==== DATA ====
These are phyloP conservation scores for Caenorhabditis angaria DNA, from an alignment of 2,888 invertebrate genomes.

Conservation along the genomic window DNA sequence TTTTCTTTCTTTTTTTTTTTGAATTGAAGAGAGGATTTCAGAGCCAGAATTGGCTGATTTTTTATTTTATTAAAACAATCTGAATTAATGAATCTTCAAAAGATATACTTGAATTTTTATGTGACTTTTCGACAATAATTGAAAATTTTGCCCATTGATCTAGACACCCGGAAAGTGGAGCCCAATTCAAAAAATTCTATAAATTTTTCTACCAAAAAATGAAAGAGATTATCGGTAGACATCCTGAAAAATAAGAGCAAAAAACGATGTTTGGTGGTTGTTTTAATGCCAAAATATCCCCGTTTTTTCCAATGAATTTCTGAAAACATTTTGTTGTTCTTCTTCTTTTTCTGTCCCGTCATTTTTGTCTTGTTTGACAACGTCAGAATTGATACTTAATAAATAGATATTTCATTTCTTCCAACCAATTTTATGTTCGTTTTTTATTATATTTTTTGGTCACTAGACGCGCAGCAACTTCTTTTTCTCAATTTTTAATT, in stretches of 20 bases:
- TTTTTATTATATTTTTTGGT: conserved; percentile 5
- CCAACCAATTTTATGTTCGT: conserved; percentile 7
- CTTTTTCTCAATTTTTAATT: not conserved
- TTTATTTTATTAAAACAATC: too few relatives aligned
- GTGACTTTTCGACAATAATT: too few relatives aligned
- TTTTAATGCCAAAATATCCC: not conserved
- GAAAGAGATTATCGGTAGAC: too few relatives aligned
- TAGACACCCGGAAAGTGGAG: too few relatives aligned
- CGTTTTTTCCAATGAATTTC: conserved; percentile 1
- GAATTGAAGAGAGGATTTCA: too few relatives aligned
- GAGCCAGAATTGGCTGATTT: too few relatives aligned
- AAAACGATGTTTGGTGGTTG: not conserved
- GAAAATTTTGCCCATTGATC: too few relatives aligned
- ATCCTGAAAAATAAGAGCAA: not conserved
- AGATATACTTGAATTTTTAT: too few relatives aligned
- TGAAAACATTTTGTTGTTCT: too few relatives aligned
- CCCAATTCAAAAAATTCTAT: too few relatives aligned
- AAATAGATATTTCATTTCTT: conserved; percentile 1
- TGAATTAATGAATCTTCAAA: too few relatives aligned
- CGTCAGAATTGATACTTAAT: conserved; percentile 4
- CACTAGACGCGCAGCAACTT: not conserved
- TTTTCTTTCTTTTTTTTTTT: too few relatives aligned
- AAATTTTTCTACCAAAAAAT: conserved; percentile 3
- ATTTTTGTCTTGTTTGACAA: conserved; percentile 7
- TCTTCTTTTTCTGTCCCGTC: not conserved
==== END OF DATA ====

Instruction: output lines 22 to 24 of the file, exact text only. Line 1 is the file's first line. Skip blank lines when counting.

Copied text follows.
- CGTCAGAATTGATACTTAAT: conserved; percentile 4
- CACTAGACGCGCAGCAACTT: not conserved
- TTTTCTTTCTTTTTTTTTTT: too few relatives aligned